Radiation: More of Less

The move to minimize therapy also extended to the study of new techniques for radiation administration. Since the 1970s, the standard technique has been whole-breast radiation administered in daily fractions over 6 weeks, with a further boost to the tumor bed. Major clinical trials in Canada recently showed that whole-breast accelerated treatment over just 3 weeks provides the same oncologic and cosmetic outcome.22 Investigators have further postulated that with treatment just to the area of the lumpectomy site, treatment can be administered over 5 days.23 This accelerated partial breast irradiation (APBI) may provide equal results for small, lower-risk cancers. Single-institution and registry studies reported to date with short follow-up show risks of local recurrence similar to those associated with whole-breast radiation.24,25 Although the results of one population-based study in older women provides a cautionary note by showing that women treated with APBI have a higher rate of subsequent mastectomy than those treated with whole-breast radiation, this rate was still very low.26 A national clinical trial comparing whole-breast radiation and APBI has enrolled thousands of women, but results will not be available for a few years. Despite the absence of clinical trial data, over the past 5 years the use of APBI in place of standard radiation has mushroomed in the United States.27,28 APBI is likely best used for small cancers with negative nodes. To guide providers, in 2009 the American Society for Radiation Oncology issued guidelines for cases deemed appropriate and not appropriate for APBI.29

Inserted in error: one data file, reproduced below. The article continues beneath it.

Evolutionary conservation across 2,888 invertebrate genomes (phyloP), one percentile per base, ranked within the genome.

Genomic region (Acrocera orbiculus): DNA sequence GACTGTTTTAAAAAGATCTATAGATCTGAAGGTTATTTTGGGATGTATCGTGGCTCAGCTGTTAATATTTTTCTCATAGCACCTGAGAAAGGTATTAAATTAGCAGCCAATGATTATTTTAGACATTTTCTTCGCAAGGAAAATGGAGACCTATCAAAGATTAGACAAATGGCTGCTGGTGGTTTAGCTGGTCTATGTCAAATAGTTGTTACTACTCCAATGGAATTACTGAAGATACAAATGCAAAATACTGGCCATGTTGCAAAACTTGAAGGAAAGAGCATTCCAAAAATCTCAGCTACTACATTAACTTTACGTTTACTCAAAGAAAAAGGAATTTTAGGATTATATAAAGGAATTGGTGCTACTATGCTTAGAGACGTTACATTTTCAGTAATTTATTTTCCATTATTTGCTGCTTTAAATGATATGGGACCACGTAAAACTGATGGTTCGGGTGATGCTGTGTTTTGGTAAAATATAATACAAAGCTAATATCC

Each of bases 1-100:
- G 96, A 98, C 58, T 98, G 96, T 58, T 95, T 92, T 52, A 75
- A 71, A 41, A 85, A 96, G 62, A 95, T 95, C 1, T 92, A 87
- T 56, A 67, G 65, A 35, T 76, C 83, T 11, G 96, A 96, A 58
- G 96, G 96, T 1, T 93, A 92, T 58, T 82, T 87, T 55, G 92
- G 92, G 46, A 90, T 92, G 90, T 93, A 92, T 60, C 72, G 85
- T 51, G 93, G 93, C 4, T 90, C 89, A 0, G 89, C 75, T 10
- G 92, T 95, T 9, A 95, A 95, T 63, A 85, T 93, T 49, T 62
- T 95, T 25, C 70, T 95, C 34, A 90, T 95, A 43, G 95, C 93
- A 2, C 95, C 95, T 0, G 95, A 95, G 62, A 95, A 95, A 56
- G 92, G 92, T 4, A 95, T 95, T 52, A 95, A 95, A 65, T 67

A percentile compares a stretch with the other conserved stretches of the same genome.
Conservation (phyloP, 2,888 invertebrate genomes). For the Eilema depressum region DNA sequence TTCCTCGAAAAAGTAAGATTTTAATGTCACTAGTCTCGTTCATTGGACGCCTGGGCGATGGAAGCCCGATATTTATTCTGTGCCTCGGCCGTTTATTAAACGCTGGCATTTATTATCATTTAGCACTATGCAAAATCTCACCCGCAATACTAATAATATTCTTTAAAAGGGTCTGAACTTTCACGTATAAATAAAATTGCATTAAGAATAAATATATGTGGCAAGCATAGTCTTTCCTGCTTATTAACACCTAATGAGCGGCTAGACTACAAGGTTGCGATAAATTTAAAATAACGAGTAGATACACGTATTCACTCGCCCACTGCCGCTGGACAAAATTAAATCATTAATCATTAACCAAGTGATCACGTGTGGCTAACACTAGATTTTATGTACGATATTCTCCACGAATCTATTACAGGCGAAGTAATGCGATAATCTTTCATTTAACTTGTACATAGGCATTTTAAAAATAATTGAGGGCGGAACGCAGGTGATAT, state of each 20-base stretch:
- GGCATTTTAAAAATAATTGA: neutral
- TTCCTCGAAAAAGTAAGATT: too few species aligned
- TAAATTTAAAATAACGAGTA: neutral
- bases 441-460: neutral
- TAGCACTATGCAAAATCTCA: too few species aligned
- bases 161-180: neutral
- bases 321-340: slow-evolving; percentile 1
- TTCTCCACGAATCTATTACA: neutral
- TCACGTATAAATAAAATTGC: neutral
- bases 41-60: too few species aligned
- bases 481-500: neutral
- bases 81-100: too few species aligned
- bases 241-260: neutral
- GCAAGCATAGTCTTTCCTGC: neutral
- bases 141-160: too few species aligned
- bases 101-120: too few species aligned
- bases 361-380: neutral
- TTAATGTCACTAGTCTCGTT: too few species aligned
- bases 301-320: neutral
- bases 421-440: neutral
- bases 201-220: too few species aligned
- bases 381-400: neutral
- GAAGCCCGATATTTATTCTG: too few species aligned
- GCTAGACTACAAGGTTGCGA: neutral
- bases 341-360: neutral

Intraoperative radiation may even further shorten the time needed for radiation to a single fraction on the day of surgery.30 Several techniques are being studied to deliver radiation during surgery primarily for small, low-risk cancers. One study reported in 2010 showed a limited difference in local recurrence compared with whole-breast radiation on short-term follow-up.31

Another major advance in the past 10 years has been the clear demonstration that it is appropriate to omit radiation in women older than 70 years with T1, hormone receptor-positive breast cancer that are treated with lumpectomy and endocrine therapy. A clinical trial led by CALGB investigators showed no difference in overall and breast cancer-specific survival for women treated with endocrine therapy with or without breast radiation at more than 10 years’ follow-up.32,33 Local in-breast recurrence was only slightly higher in those not receiving radiation (≈6% vs. 2% with radiation), and most were readily treated with repeat lumpectomy. Despite this level I evidence and incorporation into practice guidelines, most women in this group continue to receive what may be defined as unnecessary radiation.34